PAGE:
In the following Sections, the approaches considered for log marking and identification are discussed together with the specific challenges and limitations related to the use of UHF RFID technology in the forest industry.

3.1. Wood traceability techniques

The traceability can be based on marking and identifying the wood items such as logs and boards. Several methods have been considered for marking tree trunks and logs including painted markings, engraved markings, attached labels with a printed serial number (or other alphanumerical data) or a bar code, fingerprinting techniques based on physical, chemical and/or genetic properties of the wood, and RFID [3]. Markings can be painted or printed on the wood surface and they can be read either by personnel or automatically using machine vision technology (cameras and software). Different coding schemes from simple colour codes to serial numbers and to more advanced codes such as 2D matrix codes have been used. A medium-sized saw mill in Nordic countries typically processes a few million logs per year and thus individual identification of the logs requires a large number of unique codes to be available as the harvested logs may be also transported to several saw mills. Therefore, for unique identification only the more complex codes such as long serial numbers, barcodes or data matrices are feasible. Figure 5 shows examples of a bar code and a matrix code.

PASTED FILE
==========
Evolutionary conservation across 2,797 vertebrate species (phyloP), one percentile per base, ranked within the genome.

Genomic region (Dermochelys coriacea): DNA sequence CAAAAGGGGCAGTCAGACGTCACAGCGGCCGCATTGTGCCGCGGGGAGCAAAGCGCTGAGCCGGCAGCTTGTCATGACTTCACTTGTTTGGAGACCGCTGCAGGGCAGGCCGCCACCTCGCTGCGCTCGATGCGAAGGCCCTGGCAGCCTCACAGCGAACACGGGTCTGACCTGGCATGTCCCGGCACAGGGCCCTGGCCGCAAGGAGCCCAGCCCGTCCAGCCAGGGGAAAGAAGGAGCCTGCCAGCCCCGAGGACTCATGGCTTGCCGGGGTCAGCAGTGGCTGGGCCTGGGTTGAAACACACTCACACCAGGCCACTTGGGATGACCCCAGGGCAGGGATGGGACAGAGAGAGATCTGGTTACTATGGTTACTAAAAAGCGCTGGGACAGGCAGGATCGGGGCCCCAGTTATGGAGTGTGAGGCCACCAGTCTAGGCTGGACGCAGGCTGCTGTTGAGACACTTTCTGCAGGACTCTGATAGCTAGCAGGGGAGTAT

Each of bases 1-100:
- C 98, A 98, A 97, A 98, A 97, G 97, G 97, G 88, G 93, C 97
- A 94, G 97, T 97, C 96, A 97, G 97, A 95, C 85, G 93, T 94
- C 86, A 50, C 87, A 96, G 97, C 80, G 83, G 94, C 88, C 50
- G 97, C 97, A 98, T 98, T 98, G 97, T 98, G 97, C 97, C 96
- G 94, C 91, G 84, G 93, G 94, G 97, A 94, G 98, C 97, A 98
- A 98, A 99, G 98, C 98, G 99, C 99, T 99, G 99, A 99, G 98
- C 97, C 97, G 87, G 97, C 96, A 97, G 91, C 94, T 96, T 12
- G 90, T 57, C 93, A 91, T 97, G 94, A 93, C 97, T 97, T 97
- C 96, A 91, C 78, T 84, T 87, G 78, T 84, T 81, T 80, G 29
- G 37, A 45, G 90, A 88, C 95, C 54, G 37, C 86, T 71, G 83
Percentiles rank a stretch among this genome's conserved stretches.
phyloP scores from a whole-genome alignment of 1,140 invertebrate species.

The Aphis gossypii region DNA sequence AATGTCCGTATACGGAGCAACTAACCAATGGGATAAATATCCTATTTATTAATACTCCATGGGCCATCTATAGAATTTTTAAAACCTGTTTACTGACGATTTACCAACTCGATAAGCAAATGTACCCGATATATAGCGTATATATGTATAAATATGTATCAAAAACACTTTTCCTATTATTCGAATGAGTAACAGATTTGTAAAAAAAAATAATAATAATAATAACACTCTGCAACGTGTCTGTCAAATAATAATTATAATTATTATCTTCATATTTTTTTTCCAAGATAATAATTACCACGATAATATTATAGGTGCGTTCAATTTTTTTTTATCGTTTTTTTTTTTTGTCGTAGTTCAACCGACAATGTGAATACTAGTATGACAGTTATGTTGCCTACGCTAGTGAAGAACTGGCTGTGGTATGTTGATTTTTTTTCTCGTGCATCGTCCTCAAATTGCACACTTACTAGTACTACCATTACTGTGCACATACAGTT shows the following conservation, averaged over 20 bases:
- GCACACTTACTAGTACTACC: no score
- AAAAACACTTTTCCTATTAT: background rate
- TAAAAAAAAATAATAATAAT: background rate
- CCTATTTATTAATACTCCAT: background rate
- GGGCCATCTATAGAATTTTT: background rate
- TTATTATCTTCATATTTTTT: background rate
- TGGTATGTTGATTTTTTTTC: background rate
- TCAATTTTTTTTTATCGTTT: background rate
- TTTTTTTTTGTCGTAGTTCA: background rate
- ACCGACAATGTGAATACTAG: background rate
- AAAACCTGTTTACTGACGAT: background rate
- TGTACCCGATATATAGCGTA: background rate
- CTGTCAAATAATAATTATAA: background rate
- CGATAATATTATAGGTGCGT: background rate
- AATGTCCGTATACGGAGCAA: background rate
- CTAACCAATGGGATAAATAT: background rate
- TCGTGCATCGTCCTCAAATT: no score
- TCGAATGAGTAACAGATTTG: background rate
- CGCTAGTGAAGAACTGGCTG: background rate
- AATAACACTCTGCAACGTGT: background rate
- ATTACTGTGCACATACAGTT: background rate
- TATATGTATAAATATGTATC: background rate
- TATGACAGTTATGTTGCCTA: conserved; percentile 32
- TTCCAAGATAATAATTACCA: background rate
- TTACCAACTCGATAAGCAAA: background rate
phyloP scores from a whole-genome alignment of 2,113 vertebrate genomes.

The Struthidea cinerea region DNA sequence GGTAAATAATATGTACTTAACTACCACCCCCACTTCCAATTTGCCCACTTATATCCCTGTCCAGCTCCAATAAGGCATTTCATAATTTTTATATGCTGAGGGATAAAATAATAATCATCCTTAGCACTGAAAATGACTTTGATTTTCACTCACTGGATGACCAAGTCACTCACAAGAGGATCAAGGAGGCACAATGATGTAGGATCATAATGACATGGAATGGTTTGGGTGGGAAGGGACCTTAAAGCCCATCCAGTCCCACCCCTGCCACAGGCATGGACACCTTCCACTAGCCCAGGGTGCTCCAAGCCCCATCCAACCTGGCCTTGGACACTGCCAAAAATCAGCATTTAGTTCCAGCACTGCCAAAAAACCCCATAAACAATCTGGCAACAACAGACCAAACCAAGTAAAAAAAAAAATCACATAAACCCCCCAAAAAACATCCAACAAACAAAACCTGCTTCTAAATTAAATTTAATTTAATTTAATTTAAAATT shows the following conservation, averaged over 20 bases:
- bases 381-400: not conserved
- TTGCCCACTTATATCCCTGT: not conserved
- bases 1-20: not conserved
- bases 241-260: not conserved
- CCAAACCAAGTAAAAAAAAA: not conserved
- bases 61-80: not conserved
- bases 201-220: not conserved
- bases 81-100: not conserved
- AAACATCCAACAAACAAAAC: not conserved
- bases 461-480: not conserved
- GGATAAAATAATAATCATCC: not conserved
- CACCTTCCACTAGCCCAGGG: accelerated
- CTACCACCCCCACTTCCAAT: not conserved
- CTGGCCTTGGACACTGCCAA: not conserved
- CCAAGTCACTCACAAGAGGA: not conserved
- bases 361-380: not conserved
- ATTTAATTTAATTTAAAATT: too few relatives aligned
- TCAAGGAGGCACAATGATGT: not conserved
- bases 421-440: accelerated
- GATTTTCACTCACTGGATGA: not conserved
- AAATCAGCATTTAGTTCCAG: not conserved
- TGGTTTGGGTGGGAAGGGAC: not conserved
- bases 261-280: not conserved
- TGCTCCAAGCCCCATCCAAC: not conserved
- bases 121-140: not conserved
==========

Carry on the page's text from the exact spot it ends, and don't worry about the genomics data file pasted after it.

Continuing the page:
Figure 5.

Examples of a GS1-128 code and GS1 DataMatrix [4].

The code markings can be painted, printed, engraved, punched or otherwise imprinted on wood. The main attraction of this kind of markings is the low cost of the marking as each individual marking is inexpensive to make. The most common application of these visual marking codes is printing them onto the boards as the large number of the items and their relatively low value emphasizes the need for low cost marking. The main weakness of the visual markings is their readability – the codes can be obscured by dirt, snow and moisture. A line-of-sight is needed for the camera and optical equipment may need frequent maintenance in dusty industrial environments. Printing of the codes on the surface of wood is also challenging; the surface of wood varies and clear markings are difficult to achieve consistently. For example, markings printed accidentally on dirt or other material on the wood come of when this material comes of the wood. The drying of the wood may distort the shape of the marking and the wood may crack under it.